I didn’t want to write this morning. Well, maybe I wanted to but I didn’t feel like it was worth my time. Here’s why. Have you ever been going along about your business, making what you feel is progress toward your goal – slow it may be, but you are still pushing forward, then along comes a newbie that seems to make strides toward success in one smooth step, to what felt like ten awkward struggling steps for you?
Someone I know, who has actually been a great supporter of my goals, decided to jot down a few ideas and post them on a blog. The next thing I know his readerS – yes plural – are leaving comments and tweeting about the articles and ReTWEETING about his great blog.
Kudos to his success. Kind of, I mean I’ve been doing this longer and I should have more readers and followers, right! Errr. I’m not a jealous person…am I? I wondered why this bothered me. This person told me I had a gift to reach people, he encouraged me to stick with writing – and my other aspirations, and even supported me to leave behind a corporate career! Now I feel like I am in competition with my biggest supporter.
I tend to overthink issues so you can be certain I put some serious brain juice into resolving my conflicting feelings. I relate a great deal of my life to running. I’ve come to understand that much of life is a lot like a developing runner. So I asked myself why do I run? I run for the health of it and for the meditation of it, plus it’s somewhat simple to do. Next then, why do I write? I write to learn, practice, it’s good for my mind and I don’t feel like I can do it “wrong” – it’s somewhat easy for me.
OK then, I see that running and writing are both individual tasks that are challenging yet easy enough to make me want to do more. They require dedication and nurturing to develop. But how do I address the feelings of jealousy? It’s not my nature to want another person to perform less than their best.
Back to the running analogy. I would never expect my competition to quit writing, that would be like someone forfeiting a race – not a true win. I also would never expect my competion to hold back, that would be an insulting way to get ahead. At the same time, I would never quit racing because I got beat. There is a finish line to be crossed and I must keep racing my own race in order to pass over it.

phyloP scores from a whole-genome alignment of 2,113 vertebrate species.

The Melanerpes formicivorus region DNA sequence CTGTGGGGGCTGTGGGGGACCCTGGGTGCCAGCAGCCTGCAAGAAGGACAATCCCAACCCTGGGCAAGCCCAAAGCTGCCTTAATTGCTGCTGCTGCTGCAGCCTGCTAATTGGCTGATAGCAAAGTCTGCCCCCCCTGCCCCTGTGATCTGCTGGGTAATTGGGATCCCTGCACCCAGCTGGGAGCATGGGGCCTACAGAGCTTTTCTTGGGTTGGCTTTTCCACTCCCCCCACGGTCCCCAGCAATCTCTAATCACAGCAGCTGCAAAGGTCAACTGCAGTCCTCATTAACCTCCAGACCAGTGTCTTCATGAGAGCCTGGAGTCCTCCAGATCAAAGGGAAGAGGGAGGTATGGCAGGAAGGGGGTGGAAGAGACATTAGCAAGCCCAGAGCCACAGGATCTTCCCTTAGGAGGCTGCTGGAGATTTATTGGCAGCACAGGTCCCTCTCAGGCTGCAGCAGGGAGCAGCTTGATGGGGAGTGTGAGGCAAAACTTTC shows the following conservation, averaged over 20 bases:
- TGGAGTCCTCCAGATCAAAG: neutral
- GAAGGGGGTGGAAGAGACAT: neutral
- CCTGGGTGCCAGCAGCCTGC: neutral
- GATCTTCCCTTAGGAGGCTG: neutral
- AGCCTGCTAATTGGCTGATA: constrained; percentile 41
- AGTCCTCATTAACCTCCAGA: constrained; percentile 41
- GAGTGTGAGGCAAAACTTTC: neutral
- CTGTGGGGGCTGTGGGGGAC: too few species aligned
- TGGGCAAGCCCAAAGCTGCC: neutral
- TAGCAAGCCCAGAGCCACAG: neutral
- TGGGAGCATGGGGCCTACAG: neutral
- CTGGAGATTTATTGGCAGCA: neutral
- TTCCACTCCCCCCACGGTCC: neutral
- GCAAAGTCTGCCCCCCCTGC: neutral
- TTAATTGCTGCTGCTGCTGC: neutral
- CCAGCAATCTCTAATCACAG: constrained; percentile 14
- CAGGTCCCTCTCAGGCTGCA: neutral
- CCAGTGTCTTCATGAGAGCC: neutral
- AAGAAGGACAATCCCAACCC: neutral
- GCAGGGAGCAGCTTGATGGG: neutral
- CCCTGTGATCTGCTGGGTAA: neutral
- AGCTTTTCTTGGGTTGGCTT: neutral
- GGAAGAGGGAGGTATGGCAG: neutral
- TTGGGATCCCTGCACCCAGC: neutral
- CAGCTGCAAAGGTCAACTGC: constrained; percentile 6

I didn’t run Boston two times because I gave up whenever I got passed by another runner. I won’t reach even one reader if I don’t write just because another writer has a larger audience than I do – at the moment. When I run I expect other great runners to pass me but I also expect to get to the finish line in my best time. The same goes for the other challenges in my life. I expect great people to always be moving around me, but I also expect to get to my destination in my best time.
If you are the only reader that I ever have, I want you to know that I appreciate you. I hope that I make a positive difference in your life. I also hope that my supporters and “competitors” realize how much I appreciate them and that I will be cheering for them with every step of the race.
Life, like running, is easier to deal with if you take it all in stride – each person (runner) has his or her own obstacles to face when moving toward the finish line; beating someone else down only takes time away from your own race. However, an encouraging nod takes less energy, keeps you focused and will get you where you need to be in your own best time.